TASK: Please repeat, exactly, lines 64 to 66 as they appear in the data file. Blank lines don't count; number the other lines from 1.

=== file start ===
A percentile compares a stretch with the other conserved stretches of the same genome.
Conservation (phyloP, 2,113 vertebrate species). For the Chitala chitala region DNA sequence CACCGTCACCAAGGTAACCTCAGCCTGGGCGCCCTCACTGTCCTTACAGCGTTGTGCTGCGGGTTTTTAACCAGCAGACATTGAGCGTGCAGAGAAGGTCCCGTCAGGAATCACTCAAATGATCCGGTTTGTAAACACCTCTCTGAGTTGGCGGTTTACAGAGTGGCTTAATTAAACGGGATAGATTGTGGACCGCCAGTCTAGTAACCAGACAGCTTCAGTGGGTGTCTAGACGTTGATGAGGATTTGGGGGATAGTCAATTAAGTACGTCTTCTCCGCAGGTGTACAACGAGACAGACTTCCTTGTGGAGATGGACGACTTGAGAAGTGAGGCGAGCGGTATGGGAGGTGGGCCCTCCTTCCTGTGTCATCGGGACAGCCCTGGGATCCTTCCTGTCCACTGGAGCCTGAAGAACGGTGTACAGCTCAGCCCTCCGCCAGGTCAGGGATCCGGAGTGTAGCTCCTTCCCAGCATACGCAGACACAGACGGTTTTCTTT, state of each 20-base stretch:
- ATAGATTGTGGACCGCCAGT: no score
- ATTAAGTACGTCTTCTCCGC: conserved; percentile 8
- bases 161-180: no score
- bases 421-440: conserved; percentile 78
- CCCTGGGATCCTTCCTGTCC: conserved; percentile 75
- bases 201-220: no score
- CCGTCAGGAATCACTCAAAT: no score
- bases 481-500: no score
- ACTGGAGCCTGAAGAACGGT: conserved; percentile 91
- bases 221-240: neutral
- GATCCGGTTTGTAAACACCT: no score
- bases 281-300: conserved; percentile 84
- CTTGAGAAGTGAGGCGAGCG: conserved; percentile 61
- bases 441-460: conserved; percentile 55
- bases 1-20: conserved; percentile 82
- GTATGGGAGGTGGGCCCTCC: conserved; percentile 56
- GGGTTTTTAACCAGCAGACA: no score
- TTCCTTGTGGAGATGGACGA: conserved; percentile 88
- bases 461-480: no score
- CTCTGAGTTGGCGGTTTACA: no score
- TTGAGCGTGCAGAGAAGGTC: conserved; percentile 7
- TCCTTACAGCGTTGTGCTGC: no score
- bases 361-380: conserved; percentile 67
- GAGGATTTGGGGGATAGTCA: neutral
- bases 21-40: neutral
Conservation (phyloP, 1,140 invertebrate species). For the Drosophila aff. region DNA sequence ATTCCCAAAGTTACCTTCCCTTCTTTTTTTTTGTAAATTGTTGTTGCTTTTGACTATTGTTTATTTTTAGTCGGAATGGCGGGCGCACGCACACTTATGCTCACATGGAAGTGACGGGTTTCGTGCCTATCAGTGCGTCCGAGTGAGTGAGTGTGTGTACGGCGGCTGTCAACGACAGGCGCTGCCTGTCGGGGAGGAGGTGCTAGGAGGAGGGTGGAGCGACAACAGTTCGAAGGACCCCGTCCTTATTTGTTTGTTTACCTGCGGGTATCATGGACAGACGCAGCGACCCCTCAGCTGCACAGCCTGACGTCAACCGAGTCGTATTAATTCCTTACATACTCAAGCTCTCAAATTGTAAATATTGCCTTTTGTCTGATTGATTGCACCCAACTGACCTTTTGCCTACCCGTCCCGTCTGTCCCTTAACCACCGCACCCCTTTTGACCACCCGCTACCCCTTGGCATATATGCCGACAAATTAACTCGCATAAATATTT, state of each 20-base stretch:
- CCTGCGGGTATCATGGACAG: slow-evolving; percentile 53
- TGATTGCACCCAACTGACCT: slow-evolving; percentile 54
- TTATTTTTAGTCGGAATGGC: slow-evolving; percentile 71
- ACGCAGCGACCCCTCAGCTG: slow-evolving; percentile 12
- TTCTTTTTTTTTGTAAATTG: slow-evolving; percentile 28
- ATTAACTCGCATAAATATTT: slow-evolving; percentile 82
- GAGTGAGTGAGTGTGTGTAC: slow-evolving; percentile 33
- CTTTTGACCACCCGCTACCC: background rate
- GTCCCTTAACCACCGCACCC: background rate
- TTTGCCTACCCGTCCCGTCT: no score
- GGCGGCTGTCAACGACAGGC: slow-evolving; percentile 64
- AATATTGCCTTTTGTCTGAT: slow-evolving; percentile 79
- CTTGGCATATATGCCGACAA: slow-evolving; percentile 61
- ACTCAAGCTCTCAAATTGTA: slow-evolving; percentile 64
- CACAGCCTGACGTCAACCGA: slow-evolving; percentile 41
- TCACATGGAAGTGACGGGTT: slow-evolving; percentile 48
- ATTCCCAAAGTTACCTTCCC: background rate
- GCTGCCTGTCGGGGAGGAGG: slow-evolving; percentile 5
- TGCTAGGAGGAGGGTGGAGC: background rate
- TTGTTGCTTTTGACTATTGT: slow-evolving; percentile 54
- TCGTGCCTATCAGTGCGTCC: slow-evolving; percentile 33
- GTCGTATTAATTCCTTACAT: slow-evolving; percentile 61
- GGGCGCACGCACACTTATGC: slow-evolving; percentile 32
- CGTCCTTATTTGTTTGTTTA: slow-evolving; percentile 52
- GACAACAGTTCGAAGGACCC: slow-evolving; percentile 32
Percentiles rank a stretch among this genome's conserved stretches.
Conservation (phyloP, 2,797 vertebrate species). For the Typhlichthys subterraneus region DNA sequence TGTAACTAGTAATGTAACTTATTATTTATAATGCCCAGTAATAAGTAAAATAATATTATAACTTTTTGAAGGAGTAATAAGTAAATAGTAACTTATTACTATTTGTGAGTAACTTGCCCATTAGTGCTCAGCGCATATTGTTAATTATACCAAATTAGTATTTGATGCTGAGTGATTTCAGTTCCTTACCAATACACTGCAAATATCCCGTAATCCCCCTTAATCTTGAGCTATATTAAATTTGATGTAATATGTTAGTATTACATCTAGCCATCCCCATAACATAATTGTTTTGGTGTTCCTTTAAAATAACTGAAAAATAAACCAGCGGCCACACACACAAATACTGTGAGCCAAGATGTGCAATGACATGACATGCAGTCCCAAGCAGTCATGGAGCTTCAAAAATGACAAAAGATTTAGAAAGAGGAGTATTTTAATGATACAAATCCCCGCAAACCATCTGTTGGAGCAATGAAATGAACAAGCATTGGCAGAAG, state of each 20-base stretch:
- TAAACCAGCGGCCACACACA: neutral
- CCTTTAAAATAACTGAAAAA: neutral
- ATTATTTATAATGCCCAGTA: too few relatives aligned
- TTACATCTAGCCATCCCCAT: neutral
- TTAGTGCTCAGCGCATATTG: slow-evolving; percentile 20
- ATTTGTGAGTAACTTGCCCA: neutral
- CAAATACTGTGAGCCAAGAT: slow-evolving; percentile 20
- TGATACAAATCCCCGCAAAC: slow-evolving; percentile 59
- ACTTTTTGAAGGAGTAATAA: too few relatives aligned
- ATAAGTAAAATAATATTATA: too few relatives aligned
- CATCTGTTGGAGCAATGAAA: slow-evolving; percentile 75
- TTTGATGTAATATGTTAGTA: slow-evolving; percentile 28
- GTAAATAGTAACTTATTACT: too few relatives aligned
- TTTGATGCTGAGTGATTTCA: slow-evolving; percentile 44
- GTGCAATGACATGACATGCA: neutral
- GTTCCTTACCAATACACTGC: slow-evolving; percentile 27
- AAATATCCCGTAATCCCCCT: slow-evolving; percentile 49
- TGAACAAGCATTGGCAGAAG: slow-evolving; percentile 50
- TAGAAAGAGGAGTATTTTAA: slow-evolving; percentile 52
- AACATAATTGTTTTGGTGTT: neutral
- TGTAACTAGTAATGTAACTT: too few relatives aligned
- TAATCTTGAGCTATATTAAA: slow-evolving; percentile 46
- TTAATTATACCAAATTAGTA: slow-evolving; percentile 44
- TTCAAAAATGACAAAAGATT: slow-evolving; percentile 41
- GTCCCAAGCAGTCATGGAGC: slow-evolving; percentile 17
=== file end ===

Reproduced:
- ACTTTTTGAAGGAGTAATAA: too few relatives aligned
- ATAAGTAAAATAATATTATA: too few relatives aligned
- CATCTGTTGGAGCAATGAAA: slow-evolving; percentile 75